Media reports have been exploding on the internet about the recent appearance of the Zika virus in more populated areas and its association with birth defects. The Zika virus is found in more than 30 countries with outbreaks in the Caribbean, Central and South America, and in parts of Africa, Southeast Asia and the Pacific Islands.

There are currently 52 confirmed cases in the United States (US) from people who have contracted the Zika virus while traveling in areas with outbreaks. There is no known case of transmission of the virus in the continental US according to the Centers for Disease Control (CDC). To be prepared for the possibility of transmission of the virus, EMS responders need to understand how the virus is spread and how to properly respond.

EMS responders need to know does the Zika virus is spread.

Zika is spread from the bite of an Aedes mosquito, and of those infected only one in five people will exhibit symptoms. These symptoms include fever, rash, joint pain, headache and conjunctivitis, which goes away in a few days. The concern about infection occurs when the victim is pregnant. The Zika virus is thought to cause microcephaly in babies, a congenital condition that causes abnormal smallness of the head and incomplete brain development. The disease may also be associated with Guillain-Barre’ Syndrome, a nerve disease causing rapid onset of muscle weakness and damage to the peripheral nervous system.

Is there a reason to panic?

EMS responders should not see a surge in requests for services since the symptoms from the Zika virus are mild and only last a few days. However, EMS responders should adhere to strict body substance isolation and respiratory protections protocols to avoid transmission of the virus. To determine if a patient presenting has contracted the Zika virus, an EMS provider will need to have good history-taking skills to determine how the virus was contracted. 911 center operators will need to ask specific questions about where the patient traveled recently and whether they were outside the US in areas experiencing the Zika virus outbreak. This information will be important if the disease becomes identified in a concentrated area of the US, especially in urban areas. The CDC maintains a Global Disease Detection Operations Center and monitors outbreaks across the world, including the spread of the Zika virus. More information about the Zika virus outbreak can be found on the CDC website (cdc.gov).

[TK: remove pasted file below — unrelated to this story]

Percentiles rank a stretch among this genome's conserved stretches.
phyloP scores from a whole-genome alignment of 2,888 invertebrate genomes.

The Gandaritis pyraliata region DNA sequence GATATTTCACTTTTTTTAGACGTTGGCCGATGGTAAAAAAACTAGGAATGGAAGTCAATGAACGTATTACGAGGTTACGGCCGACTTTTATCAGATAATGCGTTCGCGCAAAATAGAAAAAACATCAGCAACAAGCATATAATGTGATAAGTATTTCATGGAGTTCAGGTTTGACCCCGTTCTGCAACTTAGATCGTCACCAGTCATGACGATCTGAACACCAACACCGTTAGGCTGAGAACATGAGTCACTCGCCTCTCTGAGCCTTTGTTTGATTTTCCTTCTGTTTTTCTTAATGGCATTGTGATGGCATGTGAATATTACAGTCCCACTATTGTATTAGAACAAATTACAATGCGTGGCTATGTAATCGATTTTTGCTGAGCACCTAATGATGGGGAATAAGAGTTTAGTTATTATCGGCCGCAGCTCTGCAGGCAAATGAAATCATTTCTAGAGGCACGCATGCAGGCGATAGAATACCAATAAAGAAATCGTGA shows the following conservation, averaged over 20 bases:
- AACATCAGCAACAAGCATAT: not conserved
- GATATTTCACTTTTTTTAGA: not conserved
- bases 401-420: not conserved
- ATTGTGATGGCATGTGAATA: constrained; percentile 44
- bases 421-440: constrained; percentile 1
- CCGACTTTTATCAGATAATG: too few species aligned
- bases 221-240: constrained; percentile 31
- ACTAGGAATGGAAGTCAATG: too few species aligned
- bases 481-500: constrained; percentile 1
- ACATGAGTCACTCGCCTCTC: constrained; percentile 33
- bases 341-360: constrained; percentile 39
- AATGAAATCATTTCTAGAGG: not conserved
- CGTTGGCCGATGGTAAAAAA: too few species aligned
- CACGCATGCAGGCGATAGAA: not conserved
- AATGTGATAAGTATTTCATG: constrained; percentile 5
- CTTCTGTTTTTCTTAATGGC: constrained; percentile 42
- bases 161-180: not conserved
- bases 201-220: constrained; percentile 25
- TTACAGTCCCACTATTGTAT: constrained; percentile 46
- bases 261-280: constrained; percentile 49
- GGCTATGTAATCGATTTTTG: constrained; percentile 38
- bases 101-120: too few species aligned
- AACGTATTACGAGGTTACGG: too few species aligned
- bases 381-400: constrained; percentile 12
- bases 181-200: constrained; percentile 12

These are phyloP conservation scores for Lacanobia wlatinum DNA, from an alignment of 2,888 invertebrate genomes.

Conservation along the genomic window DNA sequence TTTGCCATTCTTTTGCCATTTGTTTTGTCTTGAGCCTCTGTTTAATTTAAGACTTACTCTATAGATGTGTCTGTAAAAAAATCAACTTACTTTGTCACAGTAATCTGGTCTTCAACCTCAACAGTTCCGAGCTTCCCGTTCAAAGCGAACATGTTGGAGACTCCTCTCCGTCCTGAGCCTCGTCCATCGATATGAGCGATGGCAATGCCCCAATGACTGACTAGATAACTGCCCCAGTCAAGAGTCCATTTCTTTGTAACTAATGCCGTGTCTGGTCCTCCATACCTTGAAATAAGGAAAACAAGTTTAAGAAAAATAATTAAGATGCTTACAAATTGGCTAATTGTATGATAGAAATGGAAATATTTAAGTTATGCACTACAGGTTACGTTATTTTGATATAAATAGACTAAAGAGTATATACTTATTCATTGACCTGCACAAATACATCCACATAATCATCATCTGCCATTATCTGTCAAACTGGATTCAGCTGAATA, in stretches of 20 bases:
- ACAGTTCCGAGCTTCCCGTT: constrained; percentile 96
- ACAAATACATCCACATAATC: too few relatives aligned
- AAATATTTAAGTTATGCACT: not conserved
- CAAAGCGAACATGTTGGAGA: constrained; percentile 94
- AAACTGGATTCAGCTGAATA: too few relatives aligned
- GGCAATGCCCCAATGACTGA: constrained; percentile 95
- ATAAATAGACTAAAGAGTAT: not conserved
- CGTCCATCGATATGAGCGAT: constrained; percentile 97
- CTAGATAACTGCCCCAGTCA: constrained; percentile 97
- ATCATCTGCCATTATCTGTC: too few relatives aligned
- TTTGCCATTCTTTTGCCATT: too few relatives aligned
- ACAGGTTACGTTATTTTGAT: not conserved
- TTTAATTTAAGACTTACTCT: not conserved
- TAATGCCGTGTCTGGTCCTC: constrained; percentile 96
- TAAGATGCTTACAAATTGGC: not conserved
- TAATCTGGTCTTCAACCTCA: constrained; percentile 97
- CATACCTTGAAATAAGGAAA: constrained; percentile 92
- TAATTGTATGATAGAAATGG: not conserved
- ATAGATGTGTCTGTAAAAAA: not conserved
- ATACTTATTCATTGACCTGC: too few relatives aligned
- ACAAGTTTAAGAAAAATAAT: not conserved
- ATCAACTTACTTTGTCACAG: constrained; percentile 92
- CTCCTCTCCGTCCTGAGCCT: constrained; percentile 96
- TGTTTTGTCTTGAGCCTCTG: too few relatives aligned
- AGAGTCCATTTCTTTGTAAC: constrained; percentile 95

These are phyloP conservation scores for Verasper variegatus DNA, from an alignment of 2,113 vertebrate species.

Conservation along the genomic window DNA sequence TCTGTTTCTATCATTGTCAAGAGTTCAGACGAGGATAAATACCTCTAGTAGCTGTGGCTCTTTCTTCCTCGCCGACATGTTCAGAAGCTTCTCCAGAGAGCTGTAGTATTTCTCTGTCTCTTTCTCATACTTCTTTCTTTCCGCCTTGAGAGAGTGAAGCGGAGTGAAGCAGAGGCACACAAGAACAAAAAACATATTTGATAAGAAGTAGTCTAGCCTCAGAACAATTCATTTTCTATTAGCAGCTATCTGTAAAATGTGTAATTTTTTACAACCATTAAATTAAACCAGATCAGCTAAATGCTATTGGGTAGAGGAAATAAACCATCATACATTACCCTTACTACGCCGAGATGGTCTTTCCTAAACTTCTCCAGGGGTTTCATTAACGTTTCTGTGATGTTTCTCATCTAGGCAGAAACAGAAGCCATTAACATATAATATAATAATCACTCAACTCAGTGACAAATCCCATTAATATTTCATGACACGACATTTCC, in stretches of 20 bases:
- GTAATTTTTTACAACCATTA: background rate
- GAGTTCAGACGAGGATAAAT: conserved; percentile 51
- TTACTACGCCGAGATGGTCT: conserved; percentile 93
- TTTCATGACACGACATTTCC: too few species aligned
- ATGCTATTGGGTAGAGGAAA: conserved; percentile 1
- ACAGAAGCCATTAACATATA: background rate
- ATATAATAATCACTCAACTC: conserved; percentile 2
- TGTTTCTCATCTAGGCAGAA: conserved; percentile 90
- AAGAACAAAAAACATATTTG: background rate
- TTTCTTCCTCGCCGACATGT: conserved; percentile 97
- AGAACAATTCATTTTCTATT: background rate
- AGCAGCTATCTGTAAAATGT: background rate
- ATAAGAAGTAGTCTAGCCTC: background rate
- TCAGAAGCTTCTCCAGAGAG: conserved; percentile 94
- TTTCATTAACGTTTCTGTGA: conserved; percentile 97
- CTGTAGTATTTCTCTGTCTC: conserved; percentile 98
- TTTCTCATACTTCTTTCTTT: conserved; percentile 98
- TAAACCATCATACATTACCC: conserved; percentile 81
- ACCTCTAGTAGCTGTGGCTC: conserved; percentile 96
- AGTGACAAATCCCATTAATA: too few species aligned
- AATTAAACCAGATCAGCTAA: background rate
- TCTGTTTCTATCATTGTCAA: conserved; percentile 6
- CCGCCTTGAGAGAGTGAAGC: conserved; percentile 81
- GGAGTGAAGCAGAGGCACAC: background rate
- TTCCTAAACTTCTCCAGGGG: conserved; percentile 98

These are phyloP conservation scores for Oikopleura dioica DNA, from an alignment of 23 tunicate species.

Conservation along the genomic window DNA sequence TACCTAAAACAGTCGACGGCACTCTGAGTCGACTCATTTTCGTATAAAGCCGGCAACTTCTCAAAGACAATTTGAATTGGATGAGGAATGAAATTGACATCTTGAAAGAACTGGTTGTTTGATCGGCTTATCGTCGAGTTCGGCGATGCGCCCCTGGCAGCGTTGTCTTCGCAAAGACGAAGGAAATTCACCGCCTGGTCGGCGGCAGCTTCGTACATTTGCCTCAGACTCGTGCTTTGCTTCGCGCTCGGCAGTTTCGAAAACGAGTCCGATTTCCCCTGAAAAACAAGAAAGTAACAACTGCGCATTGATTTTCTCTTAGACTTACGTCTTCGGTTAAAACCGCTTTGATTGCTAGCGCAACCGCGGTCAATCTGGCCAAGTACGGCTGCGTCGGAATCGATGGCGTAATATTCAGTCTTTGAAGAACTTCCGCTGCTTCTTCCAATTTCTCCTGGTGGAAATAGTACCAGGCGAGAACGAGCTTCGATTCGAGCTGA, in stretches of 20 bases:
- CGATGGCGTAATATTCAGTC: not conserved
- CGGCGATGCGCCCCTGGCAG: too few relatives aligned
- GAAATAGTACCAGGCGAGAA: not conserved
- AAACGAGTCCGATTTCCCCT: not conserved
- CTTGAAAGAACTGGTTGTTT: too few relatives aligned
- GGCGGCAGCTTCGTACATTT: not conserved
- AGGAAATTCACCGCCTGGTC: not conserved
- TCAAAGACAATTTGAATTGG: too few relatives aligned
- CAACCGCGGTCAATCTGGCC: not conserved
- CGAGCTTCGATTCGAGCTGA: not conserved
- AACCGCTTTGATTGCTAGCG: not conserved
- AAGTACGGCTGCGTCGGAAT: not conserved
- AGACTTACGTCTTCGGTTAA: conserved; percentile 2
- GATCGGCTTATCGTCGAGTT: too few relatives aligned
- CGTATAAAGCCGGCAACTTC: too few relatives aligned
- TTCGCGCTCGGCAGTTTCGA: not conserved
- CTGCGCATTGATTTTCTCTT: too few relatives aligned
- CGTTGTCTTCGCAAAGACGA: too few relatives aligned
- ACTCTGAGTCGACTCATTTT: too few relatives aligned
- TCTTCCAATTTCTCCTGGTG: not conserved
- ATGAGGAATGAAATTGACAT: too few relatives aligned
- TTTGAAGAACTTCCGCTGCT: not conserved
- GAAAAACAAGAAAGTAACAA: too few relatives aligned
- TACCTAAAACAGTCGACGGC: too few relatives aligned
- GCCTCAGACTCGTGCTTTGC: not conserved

Source: cdc.gov/zika virus

Medtrust Medical Transport provides emergent and non-emergent ambulance services. We support patients and their families in Charleston, Myrtle Beach and Georgetown, South Carolina with a fleet of fully-equipped ambulances. Our goal is to provide compassionate and timely patient care.